Eventually a lady came onto the phone and to my surprise had a distinctive sub-continent accent which one normally associates with India. This lady did assure me that she was in Sydney and would be able to assist me with any query.

She advised me after much discussion that I had not given full information in support of my claim and until such time as I did they were not in a position to make an assessment.

This instantly aroused my suspicions. When making a claim at a Medibank office one takes the medical practitioners account, proof of payment and gets a refund. Simple! No messing about. So why should this be different. I provided the account from the vet, proof of payment so what was the problem? My dog had been attacked and savaged by another dog and required medical treatment. It was not a pre-existing medical condition but an emergency medical procedure.

No! Medibank Pet Insurance needs to know my dogs full medical history from the day he was born!!!

Why, I asked them, do you need to know this when it is quite obviously not a sickness but emergency medical treatment after my dog had been savaged.  By  now it is  appearing obvious to me that Medibank Private Pet Insurance is coming up with the old system with which I am very familiar having spent many years in the insurance industry as a claims specialist. I was however fortunate in working for reputable companies and in particular Lloyds of London.

I was in the enviable position of looking at claims and asking myself “Can I pay this claim under any of the conditions?”. If the answer was yes it was paid; I was never required to look at a claim and ask myself  “How can I get out of paying this claim?”  which is  the first question many insurance claims managers ask in too many insurance companies.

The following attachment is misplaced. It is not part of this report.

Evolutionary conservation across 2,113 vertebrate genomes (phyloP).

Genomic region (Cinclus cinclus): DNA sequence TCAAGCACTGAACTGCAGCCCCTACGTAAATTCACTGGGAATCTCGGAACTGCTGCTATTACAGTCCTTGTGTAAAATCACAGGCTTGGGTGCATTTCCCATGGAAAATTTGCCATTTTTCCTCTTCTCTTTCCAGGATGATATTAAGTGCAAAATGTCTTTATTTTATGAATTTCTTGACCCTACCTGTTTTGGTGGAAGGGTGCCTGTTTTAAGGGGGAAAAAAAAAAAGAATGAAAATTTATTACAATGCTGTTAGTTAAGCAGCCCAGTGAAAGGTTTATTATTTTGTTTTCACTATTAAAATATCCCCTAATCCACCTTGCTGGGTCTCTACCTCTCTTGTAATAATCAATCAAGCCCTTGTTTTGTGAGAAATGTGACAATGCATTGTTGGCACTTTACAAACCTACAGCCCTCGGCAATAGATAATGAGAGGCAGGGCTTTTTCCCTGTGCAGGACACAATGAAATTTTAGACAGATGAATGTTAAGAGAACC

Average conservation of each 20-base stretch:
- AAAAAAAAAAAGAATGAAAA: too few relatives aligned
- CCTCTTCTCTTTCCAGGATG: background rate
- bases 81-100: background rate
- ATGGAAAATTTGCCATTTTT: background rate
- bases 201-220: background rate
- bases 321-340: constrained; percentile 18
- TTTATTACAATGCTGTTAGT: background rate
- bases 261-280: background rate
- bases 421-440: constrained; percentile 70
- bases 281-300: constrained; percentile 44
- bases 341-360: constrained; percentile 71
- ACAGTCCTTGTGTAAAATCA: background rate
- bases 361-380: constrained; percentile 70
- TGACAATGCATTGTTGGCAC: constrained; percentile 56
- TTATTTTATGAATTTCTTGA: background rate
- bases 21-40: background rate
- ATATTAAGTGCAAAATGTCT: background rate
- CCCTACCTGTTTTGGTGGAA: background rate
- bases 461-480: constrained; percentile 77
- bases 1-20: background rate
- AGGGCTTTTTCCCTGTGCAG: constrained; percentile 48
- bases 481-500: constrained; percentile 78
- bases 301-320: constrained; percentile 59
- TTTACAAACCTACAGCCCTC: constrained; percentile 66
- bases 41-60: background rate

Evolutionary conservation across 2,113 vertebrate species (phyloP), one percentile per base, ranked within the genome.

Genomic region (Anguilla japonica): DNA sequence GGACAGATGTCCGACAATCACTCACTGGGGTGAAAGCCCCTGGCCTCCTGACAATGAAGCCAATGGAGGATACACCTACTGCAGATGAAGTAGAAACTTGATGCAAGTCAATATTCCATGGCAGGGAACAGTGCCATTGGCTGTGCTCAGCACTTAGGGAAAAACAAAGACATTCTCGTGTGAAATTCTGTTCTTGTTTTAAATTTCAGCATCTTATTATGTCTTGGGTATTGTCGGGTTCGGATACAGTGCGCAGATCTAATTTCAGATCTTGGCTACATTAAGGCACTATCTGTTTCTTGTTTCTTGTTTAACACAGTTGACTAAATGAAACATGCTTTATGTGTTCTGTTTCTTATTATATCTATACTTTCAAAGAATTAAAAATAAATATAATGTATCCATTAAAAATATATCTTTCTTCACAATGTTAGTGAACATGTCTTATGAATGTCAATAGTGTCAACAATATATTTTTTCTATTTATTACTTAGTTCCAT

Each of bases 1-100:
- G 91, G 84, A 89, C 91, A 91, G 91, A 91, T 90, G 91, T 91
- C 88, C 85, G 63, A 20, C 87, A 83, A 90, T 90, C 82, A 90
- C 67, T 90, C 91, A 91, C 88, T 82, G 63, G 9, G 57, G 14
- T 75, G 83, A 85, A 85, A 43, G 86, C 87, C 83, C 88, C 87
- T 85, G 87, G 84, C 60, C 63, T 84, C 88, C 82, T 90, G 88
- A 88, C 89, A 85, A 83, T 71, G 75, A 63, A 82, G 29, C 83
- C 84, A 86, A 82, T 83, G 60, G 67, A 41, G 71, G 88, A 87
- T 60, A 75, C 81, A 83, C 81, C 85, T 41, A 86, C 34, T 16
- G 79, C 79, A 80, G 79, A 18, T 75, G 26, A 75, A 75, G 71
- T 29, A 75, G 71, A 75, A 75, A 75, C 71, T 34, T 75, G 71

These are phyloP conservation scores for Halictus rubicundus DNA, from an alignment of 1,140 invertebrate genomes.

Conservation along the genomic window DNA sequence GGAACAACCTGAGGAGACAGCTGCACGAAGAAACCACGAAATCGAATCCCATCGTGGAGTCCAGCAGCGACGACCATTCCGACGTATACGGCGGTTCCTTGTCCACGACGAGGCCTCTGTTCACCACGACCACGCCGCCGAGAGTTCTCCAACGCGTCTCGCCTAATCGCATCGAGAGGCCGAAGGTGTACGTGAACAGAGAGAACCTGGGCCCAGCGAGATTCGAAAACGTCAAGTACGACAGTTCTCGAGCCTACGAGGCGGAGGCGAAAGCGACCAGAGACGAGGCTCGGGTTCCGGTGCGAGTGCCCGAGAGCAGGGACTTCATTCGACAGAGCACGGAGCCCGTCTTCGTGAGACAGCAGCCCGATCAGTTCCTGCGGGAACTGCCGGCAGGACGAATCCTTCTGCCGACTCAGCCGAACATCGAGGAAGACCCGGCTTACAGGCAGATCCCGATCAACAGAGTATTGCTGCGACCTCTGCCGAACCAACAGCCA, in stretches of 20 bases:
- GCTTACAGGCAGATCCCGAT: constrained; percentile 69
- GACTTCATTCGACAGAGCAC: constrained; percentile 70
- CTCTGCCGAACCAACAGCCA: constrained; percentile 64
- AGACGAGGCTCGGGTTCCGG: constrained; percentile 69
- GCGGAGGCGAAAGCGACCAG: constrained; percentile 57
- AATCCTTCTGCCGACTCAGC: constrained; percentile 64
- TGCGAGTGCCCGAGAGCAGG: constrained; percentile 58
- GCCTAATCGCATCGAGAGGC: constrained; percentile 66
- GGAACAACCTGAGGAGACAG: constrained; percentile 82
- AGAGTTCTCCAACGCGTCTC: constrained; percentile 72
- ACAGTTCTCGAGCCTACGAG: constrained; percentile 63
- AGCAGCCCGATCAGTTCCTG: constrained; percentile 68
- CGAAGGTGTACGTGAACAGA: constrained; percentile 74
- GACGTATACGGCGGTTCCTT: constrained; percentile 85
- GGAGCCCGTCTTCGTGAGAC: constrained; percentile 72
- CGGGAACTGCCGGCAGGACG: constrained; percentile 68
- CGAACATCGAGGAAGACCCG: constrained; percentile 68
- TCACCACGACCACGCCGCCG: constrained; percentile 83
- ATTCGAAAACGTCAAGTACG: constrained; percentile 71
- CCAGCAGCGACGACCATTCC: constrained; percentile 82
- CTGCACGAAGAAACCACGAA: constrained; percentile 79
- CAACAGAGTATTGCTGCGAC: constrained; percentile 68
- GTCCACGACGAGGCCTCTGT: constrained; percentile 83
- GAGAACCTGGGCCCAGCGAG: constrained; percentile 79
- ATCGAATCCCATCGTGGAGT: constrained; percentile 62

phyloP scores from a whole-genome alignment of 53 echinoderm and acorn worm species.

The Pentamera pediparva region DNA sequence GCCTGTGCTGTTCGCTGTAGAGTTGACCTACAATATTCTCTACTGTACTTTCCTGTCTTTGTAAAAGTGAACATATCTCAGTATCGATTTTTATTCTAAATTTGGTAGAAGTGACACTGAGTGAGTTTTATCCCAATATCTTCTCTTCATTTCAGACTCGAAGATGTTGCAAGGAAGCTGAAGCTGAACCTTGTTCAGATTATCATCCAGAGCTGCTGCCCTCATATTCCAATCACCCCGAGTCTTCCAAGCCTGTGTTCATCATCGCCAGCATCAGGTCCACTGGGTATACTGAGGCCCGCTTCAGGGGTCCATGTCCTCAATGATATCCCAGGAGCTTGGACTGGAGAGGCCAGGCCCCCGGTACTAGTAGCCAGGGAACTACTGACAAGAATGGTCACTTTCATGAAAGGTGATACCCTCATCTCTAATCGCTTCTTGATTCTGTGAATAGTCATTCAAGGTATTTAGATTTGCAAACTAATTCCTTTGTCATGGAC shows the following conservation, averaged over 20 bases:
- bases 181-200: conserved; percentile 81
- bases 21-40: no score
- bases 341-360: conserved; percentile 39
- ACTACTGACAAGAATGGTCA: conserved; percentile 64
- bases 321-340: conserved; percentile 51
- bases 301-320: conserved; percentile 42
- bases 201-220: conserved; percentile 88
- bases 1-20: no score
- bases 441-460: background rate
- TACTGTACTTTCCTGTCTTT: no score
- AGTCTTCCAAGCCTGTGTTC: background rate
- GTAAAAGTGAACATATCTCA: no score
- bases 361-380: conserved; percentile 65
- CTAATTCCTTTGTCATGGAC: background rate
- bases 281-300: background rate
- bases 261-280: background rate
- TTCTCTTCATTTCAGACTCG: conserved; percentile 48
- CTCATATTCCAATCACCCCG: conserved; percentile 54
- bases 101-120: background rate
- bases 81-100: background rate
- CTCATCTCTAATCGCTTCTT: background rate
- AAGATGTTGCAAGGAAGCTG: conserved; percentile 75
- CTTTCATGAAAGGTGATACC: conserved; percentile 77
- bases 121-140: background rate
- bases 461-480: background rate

It was then I looked to the fine print at the bottom of the Medibank Private Pet Insurance policy and see that the cover is not provided by the well known and respected Medibank , but by the Hollard Insurance Company’s off shoot ‘PetSure Australia Pty Ltd’.

When I suggested that I call into their office to discuss this claim one on one I was advised that they don’t have an office as such for me to attend. What sort of insurance company or medical benefit provider  does not have an office for personal attention to claims?

It seems  to me that PetSure is one of those insurers who’s first concern is to avoid their obligations. They require information that is irrelevant to a claim, which is indicative to me of an insurer looking for a sure way out of avoiding liability.

If this information or disclosure of the animals full medical history is so important; why is it not asked on the proposal for insurance form, which is the right time to decide whether you wish to insure the animal or not, not suddenly when a claim arises?

Now I do not have Coco’s full medical history since he was born as he only joined our family back in February of this year and was given to me to care for and love in April.      Before then he was in an animal shelter after being rescued from certain death at a pound. All this information was given to the providers so why are they wanting to know this information which I don’t have and can’t get?

They want to deny their responsibility in my opinion and will do and stoop to whatever depths necessary to do so.

3 thoughts on “Pet Insurance in Australia

  1. Thank you Suzzi, I’ m happy you agree. There’s too much of this nonsense going on and the average person (those not savvy regarding the working minds of insurance people) is kept in the dark deliberately and are led to believe that the fault lies with them for not reading the terms conditions and exceptions on an insurance policy properly. However in my case as you can see it was the insurer who failed in their duty by not ensuring that the information they are now requesting should have been asked at the time the proposal was made.

    Another thing that’s irks and annoys me; they are turning a simple medical benefit scheme into a complex insurance policy with more exclusions than inclusions and not divulging this to their clients.